Monthly Archives: March, 2017

‘Like’, ‘Dislike’, and ‘Likeable’

Rumors on Facebook updates are not new, but the one that never ceases to die is the ‘arrival’ of the ‘Dislike’ button. But here is a good news for Facebook aficionados out there – The largest social media platform has finally come up with the much awaited ‘Dislike’ button. But it’s not where everyone expected it would be. While Facebook confirmed regarding the testing of thumbs-down buttons, it doesn’t mean we would soon get the oft-requested ‘Dislike’ button on our News Feeds. The ‘Dislike’ button is currently available only on Messenger Apps, and not on News Feeds. It’s a thumbs-down emoji, the equivalent of a ‘Dislike’ button.

The elusive new feature has been rolled out to a small number of users who can use the emoji to respond to individual messages. For fear of being misused, the social media giant had constantly ignored the call for ‘Dislike’ buttons. The much-popular ‘Like’ button was launched in 2009, and since then users across the world have been requesting for its counterpart: the ‘Dislike’ button. It’s true that some posts, images, and statuses warrant ‘Dislikes’ replies. But dislike is never a positive, and might even get misused to clog a person’s or brands page with an avalanche of dislikes, turning them into cesspools. The ‘Like’ button doesn’t really mean we like a post of a status. It’s a kind of acknowledgement. But when it comes to sad and disgusting posts, confusion mounts up. Those are the times we wish for a ‘Dislike’ button to express our displeasure and disagreement, or to downvote them. But looks like Facebook team won’t easily give into our demands.

The presence of thumbs down button will foster immense amount of negativity. It will be misinterpreted as an indictment of the brand or user who posts a message or shares an article. It can even down several paid ads. Negativities will drive users and brands away. Simply put, it can turn Facebook will turn into a platform where people and brands fear to step into.

That said, what Facebook needs immediately is not a ‘Dislike’ option or a slew of reaction buttons. It needs a team of expert moderators with expertise in high-end technologies that help remove posts, images, comments, and so on that are brimming with unreasonable hatred, pedophilia, pornography, racism, and violence. Facebook or Twitter, content moderation is far from perfect now. Problems of hate speeches, trolling, vitriolic posts, bullying, threats, and other harassments are perennial. With growing number of users and staggering number of content (both text and images), the entire moderation efforts of humans or usage of conventional technology tools are not even equivalent to a drop in the ocean. The need of the hour is cutting-edge and scalable software tools with high-end technologies like artificial intelligence that identify and quarantine obscene and sensitive content as quickly as possible.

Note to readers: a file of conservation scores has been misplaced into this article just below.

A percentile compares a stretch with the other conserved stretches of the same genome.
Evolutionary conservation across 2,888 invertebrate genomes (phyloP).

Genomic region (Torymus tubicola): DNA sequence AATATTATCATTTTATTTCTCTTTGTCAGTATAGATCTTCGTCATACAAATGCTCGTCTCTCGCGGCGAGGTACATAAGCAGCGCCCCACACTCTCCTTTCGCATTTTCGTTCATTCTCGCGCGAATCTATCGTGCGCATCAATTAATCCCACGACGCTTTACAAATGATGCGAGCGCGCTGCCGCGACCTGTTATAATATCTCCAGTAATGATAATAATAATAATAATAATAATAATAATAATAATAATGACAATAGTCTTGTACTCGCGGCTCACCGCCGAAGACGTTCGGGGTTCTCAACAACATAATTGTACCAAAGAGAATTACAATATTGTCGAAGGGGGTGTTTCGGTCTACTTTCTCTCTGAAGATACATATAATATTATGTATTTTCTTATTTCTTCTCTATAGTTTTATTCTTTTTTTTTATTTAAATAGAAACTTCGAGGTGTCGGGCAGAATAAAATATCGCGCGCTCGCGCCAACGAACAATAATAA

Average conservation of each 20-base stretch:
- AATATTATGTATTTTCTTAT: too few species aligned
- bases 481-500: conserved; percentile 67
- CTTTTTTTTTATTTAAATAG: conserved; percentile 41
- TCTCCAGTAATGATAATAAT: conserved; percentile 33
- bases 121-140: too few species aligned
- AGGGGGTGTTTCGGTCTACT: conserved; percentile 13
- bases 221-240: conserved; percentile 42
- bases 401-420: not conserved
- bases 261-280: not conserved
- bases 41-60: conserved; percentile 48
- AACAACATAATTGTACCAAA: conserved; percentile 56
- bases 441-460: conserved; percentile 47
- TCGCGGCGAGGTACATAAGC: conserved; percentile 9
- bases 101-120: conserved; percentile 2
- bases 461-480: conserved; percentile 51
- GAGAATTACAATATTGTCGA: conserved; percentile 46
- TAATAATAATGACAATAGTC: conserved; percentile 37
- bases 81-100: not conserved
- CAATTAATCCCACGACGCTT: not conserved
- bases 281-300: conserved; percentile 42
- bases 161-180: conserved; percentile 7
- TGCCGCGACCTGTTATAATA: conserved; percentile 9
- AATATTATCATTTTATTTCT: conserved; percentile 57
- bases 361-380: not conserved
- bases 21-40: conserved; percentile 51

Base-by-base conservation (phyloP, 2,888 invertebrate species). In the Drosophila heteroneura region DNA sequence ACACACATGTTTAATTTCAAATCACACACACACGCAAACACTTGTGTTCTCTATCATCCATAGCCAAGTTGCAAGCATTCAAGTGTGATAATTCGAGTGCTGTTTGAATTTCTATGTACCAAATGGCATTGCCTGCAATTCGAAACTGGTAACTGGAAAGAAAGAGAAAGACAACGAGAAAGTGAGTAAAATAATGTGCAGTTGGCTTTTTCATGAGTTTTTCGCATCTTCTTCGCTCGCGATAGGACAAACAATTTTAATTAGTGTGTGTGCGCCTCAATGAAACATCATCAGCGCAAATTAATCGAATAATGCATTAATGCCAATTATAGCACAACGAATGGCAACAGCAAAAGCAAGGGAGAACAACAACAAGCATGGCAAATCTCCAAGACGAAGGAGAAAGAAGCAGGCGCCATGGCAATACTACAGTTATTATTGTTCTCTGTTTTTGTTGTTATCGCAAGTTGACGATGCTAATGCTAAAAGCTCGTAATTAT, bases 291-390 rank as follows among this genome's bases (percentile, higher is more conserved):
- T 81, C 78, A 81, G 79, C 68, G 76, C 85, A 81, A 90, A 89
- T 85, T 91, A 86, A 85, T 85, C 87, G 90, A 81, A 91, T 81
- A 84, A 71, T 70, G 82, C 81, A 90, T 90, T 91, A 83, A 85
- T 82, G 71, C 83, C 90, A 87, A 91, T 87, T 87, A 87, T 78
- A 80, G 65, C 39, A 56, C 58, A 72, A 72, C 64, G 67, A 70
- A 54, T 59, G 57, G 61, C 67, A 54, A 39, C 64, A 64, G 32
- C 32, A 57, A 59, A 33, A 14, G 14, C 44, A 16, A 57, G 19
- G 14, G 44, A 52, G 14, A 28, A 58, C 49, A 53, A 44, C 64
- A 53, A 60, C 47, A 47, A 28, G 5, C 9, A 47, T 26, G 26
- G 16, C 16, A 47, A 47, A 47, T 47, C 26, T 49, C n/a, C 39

P.S. – Not a week has gone past since the private pictures of some well-known celebrities were leaked online. Not a month has gone by since a woman posted a malicious comment about a terminally ill five-year-old. When will social media platforms take effective steps to flush out offensive content and clean up their pages? ‘Like’ or ‘Dislike’ buttons are not as indispensable as clean and kid-friendly content.

Speak like a leader

Warren Buffett is one among the the most successful and widely respected investors of all time. His business acumen is well-known and is highly inspiring. Mr Buffett is also famous for sharing humorous insights and wise advices without complex jargons. The CEO of Berkshire Hathaway is a master at using folksy tales and memorable quotes about investing and entrepreneurship are both interesting and refreshing. But a recent comment has got him into some hot water.

In interview on CNBC, Warren Mr Buffett made a strange analogy on Kraft Heinz’ takeover bid for Unilever. He used a weird metaphor to explain the failed deal and how things unfolded. Unilever formally rejected Kraft Heinz’s $143 billion takeover bid earlier this month. If inked, it would have been one of the largest deals in the corporate world. Kraft Heinz didn’t return with a high offer, but decided to withdraw the proposal.

According to the transcript from CNBC, here is what the Oracle of Omaha said:

“Well, if a diplomat says yes, he means maybe. If he says maybe, he means no. And if he says no, he’s no diplomat. And if a lady says no, she means maybe. And if she says maybe, she means yes. And if she says yes, she’s no lady. So he probably got a maybe and didn’t know whether it was coming from a diplomat or a lady, essentially. I mean, that’s what frequently people get.”


The bon-mot is clearly chauvinistic and inappropriate. The objectionable statement and comparison has sparked outrage across the world. “Warren Buffett’s analogy for Kraft’s failed Unilever takeover is cringe-worthy”, tweeted


As per a recent article on, Warren Buffett has made many wildly sexual troupes in the past as well. In a 2007 letter to investors he compared unsuccessful business deals to women’s physical appearance – “A line from Bobby Bare’s country song explains what too often happens with acquisitions: ‘I’ve never gone to bed with an ugly woman, but I’ve sure woke up with a few.’”

The likeness that Mr Buffett used in a 2002 letter is no different. Here is how the “Wizard of Omaha” explained a “director’s responsibility to oust likable but under-performing managers” – “Directors must react as did the chorus-girl bride of an 85-year-old multimillionaire when he asked whether she would love him if he lost his money. “Of course,” the young beauty replied, “I would miss you, but I would still love you.”